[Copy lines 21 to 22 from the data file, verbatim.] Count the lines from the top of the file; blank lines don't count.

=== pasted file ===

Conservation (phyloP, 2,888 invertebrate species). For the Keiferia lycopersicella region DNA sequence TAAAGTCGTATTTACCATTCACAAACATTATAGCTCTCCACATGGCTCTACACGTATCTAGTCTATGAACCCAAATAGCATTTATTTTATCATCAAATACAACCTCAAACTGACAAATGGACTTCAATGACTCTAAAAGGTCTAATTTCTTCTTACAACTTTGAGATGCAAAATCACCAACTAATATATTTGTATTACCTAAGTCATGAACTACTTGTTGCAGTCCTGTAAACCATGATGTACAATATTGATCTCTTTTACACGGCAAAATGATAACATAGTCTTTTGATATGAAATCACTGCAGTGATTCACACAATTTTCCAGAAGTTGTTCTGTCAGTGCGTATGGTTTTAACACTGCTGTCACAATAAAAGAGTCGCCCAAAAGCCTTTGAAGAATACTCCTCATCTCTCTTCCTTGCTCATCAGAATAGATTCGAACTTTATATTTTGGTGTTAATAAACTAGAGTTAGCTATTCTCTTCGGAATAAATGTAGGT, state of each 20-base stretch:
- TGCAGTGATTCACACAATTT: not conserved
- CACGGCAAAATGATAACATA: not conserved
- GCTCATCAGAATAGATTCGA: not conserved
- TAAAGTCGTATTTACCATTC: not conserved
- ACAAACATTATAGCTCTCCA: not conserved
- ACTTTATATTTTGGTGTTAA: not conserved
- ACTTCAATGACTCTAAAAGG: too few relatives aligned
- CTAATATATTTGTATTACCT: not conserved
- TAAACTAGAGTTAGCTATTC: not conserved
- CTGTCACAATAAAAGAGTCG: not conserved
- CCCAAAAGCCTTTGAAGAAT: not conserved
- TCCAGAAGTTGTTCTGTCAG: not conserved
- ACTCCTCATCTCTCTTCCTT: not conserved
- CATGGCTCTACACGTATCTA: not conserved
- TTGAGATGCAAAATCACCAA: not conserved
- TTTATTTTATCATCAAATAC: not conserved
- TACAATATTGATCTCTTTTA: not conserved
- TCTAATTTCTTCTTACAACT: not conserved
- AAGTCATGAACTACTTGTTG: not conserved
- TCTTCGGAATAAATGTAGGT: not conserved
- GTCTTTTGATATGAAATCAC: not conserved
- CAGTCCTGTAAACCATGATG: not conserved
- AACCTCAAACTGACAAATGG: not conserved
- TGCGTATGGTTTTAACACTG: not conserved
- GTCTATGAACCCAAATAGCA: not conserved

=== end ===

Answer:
- TCTTCGGAATAAATGTAGGT: not conserved
- GTCTTTTGATATGAAATCAC: not conserved